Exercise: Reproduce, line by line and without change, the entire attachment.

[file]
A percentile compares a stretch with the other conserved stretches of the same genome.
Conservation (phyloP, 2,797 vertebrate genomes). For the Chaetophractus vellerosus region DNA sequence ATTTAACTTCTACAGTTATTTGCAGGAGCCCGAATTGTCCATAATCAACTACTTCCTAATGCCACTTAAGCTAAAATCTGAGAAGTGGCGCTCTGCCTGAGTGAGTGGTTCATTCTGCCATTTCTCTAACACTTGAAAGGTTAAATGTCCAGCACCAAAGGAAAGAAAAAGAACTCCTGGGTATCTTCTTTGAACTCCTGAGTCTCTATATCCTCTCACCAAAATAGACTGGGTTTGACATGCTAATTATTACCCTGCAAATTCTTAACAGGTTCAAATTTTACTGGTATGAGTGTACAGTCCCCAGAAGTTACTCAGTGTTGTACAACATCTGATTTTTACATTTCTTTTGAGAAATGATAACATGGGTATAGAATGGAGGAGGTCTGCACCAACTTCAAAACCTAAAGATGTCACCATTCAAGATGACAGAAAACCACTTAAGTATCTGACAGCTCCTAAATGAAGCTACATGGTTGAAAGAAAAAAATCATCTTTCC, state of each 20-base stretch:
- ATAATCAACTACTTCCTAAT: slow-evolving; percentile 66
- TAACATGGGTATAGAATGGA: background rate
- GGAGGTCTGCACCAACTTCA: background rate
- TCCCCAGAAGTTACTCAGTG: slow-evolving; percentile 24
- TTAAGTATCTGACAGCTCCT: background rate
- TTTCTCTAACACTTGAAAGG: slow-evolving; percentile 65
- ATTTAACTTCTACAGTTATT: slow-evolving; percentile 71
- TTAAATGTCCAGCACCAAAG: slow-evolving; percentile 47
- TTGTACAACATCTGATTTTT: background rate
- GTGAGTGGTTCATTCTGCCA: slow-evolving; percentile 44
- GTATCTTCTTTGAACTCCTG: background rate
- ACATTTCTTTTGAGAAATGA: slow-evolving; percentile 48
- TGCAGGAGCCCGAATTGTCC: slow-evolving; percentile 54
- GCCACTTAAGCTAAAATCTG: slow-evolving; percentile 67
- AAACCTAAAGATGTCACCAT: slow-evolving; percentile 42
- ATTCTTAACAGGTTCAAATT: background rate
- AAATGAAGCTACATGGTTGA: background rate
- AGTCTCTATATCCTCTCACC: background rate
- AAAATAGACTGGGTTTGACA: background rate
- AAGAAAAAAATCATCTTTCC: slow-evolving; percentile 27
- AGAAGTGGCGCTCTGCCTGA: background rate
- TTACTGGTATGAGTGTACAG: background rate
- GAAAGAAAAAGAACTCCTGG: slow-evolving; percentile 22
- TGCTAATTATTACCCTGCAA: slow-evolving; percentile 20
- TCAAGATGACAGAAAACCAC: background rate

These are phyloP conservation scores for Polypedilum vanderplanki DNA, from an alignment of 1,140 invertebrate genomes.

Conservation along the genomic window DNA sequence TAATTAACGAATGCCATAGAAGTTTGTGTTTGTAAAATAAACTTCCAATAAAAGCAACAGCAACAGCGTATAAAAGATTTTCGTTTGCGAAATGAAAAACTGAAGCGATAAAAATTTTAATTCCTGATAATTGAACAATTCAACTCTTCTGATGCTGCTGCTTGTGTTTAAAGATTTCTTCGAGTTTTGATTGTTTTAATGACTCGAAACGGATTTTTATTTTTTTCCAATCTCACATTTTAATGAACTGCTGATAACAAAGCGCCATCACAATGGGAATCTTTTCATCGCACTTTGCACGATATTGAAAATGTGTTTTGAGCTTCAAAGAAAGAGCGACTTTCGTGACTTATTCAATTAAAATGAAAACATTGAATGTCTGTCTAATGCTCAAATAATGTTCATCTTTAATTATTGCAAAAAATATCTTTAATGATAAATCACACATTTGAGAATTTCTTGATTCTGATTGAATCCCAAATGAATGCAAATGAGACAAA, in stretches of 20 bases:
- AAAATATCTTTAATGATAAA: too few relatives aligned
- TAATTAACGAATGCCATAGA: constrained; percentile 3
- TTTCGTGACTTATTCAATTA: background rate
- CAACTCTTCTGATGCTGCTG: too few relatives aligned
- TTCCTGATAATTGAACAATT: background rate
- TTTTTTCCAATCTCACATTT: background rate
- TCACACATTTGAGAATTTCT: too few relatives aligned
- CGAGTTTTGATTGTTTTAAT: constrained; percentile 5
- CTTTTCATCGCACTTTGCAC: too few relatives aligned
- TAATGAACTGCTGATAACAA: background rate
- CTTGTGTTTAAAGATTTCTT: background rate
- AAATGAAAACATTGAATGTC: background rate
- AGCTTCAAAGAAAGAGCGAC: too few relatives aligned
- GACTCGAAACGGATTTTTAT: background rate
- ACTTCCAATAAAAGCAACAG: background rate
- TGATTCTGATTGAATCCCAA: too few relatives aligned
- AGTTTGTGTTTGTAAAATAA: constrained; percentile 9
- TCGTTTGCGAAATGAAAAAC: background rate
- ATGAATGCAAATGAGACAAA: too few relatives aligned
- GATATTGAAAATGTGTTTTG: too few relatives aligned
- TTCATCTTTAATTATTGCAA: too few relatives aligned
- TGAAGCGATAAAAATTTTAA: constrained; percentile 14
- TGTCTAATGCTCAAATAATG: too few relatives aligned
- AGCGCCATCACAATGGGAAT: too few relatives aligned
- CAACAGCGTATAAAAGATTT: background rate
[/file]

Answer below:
A percentile compares a stretch with the other conserved stretches of the same genome.
Conservation (phyloP, 2,797 vertebrate genomes). For the Chaetophractus vellerosus region DNA sequence ATTTAACTTCTACAGTTATTTGCAGGAGCCCGAATTGTCCATAATCAACTACTTCCTAATGCCACTTAAGCTAAAATCTGAGAAGTGGCGCTCTGCCTGAGTGAGTGGTTCATTCTGCCATTTCTCTAACACTTGAAAGGTTAAATGTCCAGCACCAAAGGAAAGAAAAAGAACTCCTGGGTATCTTCTTTGAACTCCTGAGTCTCTATATCCTCTCACCAAAATAGACTGGGTTTGACATGCTAATTATTACCCTGCAAATTCTTAACAGGTTCAAATTTTACTGGTATGAGTGTACAGTCCCCAGAAGTTACTCAGTGTTGTACAACATCTGATTTTTACATTTCTTTTGAGAAATGATAACATGGGTATAGAATGGAGGAGGTCTGCACCAACTTCAAAACCTAAAGATGTCACCATTCAAGATGACAGAAAACCACTTAAGTATCTGACAGCTCCTAAATGAAGCTACATGGTTGAAAGAAAAAAATCATCTTTCC, state of each 20-base stretch:
- ATAATCAACTACTTCCTAAT: slow-evolving; percentile 66
- TAACATGGGTATAGAATGGA: background rate
- GGAGGTCTGCACCAACTTCA: background rate
- TCCCCAGAAGTTACTCAGTG: slow-evolving; percentile 24
- TTAAGTATCTGACAGCTCCT: background rate
- TTTCTCTAACACTTGAAAGG: slow-evolving; percentile 65
- ATTTAACTTCTACAGTTATT: slow-evolving; percentile 71
- TTAAATGTCCAGCACCAAAG: slow-evolving; percentile 47
- TTGTACAACATCTGATTTTT: background rate
- GTGAGTGGTTCATTCTGCCA: slow-evolving; percentile 44
- GTATCTTCTTTGAACTCCTG: background rate
- ACATTTCTTTTGAGAAATGA: slow-evolving; percentile 48
- TGCAGGAGCCCGAATTGTCC: slow-evolving; percentile 54
- GCCACTTAAGCTAAAATCTG: slow-evolving; percentile 67
- AAACCTAAAGATGTCACCAT: slow-evolving; percentile 42
- ATTCTTAACAGGTTCAAATT: background rate
- AAATGAAGCTACATGGTTGA: background rate
- AGTCTCTATATCCTCTCACC: background rate
- AAAATAGACTGGGTTTGACA: background rate
- AAGAAAAAAATCATCTTTCC: slow-evolving; percentile 27
- AGAAGTGGCGCTCTGCCTGA: background rate
- TTACTGGTATGAGTGTACAG: background rate
- GAAAGAAAAAGAACTCCTGG: slow-evolving; percentile 22
- TGCTAATTATTACCCTGCAA: slow-evolving; percentile 20
- TCAAGATGACAGAAAACCAC: background rate

These are phyloP conservation scores for Polypedilum vanderplanki DNA, from an alignment of 1,140 invertebrate genomes.

Conservation along the genomic window DNA sequence TAATTAACGAATGCCATAGAAGTTTGTGTTTGTAAAATAAACTTCCAATAAAAGCAACAGCAACAGCGTATAAAAGATTTTCGTTTGCGAAATGAAAAACTGAAGCGATAAAAATTTTAATTCCTGATAATTGAACAATTCAACTCTTCTGATGCTGCTGCTTGTGTTTAAAGATTTCTTCGAGTTTTGATTGTTTTAATGACTCGAAACGGATTTTTATTTTTTTCCAATCTCACATTTTAATGAACTGCTGATAACAAAGCGCCATCACAATGGGAATCTTTTCATCGCACTTTGCACGATATTGAAAATGTGTTTTGAGCTTCAAAGAAAGAGCGACTTTCGTGACTTATTCAATTAAAATGAAAACATTGAATGTCTGTCTAATGCTCAAATAATGTTCATCTTTAATTATTGCAAAAAATATCTTTAATGATAAATCACACATTTGAGAATTTCTTGATTCTGATTGAATCCCAAATGAATGCAAATGAGACAAA, in stretches of 20 bases:
- AAAATATCTTTAATGATAAA: too few relatives aligned
- TAATTAACGAATGCCATAGA: constrained; percentile 3
- TTTCGTGACTTATTCAATTA: background rate
- CAACTCTTCTGATGCTGCTG: too few relatives aligned
- TTCCTGATAATTGAACAATT: background rate
- TTTTTTCCAATCTCACATTT: background rate
- TCACACATTTGAGAATTTCT: too few relatives aligned
- CGAGTTTTGATTGTTTTAAT: constrained; percentile 5
- CTTTTCATCGCACTTTGCAC: too few relatives aligned
- TAATGAACTGCTGATAACAA: background rate
- CTTGTGTTTAAAGATTTCTT: background rate
- AAATGAAAACATTGAATGTC: background rate
- AGCTTCAAAGAAAGAGCGAC: too few relatives aligned
- GACTCGAAACGGATTTTTAT: background rate
- ACTTCCAATAAAAGCAACAG: background rate
- TGATTCTGATTGAATCCCAA: too few relatives aligned
- AGTTTGTGTTTGTAAAATAA: constrained; percentile 9
- TCGTTTGCGAAATGAAAAAC: background rate
- ATGAATGCAAATGAGACAAA: too few relatives aligned
- GATATTGAAAATGTGTTTTG: too few relatives aligned
- TTCATCTTTAATTATTGCAA: too few relatives aligned
- TGAAGCGATAAAAATTTTAA: constrained; percentile 14
- TGTCTAATGCTCAAATAATG: too few relatives aligned
- AGCGCCATCACAATGGGAAT: too few relatives aligned
- CAACAGCGTATAAAAGATTT: background rate